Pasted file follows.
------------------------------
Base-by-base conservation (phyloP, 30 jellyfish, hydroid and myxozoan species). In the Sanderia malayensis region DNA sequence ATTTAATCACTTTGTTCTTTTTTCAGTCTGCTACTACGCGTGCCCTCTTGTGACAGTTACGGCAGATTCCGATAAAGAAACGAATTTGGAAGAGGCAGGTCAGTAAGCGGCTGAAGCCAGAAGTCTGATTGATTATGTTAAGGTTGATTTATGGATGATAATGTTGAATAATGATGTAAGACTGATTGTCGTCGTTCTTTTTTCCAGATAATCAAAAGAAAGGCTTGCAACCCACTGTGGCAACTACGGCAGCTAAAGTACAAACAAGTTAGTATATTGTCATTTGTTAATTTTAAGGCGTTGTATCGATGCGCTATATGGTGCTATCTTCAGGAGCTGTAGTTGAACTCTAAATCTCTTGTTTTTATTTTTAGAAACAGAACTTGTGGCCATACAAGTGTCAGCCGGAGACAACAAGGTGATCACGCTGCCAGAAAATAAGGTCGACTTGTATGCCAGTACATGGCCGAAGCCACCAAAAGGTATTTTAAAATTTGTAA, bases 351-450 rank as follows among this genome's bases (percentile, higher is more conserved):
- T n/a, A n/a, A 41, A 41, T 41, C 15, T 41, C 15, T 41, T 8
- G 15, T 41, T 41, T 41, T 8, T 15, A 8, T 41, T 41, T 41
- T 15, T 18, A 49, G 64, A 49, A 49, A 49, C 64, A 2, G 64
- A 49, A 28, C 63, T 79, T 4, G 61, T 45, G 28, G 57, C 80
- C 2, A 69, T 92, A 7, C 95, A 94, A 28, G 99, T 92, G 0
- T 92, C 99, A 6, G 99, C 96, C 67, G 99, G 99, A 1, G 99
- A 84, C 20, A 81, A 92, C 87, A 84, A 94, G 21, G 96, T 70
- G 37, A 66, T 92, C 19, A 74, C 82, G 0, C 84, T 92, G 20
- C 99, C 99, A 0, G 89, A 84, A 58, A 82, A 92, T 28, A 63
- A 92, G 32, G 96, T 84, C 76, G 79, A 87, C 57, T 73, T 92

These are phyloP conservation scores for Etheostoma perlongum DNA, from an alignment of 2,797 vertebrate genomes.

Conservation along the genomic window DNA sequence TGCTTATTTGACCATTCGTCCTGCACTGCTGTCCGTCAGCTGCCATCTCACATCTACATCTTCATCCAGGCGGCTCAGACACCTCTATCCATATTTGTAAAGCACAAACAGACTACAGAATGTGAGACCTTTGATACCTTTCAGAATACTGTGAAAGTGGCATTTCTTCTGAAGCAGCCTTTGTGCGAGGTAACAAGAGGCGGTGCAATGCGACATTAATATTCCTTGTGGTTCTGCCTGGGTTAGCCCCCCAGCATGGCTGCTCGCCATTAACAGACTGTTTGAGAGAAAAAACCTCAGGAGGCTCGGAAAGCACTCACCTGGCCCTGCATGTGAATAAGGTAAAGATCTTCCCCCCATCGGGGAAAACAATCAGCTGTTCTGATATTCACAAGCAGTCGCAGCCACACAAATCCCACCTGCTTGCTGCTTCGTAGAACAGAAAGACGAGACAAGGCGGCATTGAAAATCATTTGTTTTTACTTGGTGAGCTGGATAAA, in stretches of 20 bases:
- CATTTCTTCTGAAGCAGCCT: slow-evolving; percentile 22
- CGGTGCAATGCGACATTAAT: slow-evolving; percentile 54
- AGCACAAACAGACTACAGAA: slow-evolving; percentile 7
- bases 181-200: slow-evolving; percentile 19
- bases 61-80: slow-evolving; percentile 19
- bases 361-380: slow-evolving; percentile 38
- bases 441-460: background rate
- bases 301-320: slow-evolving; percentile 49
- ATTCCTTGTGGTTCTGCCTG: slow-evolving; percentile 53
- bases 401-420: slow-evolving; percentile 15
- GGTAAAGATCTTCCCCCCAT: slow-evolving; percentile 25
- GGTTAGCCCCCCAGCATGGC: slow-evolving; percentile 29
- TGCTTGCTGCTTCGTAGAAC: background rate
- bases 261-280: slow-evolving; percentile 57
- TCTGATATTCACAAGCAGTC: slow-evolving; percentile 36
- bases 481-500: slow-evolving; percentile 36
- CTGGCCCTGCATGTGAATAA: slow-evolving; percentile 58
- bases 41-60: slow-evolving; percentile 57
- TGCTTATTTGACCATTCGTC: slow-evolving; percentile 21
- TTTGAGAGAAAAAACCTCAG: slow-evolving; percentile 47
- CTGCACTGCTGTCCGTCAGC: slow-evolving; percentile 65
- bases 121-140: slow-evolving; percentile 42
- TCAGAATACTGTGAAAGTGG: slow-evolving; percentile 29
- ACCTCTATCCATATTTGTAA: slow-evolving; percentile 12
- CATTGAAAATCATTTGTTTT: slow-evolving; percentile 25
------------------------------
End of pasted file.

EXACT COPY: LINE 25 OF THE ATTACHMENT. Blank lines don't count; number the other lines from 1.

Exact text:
- GGTTAGCCCCCCAGCATGGC: slow-evolving; percentile 29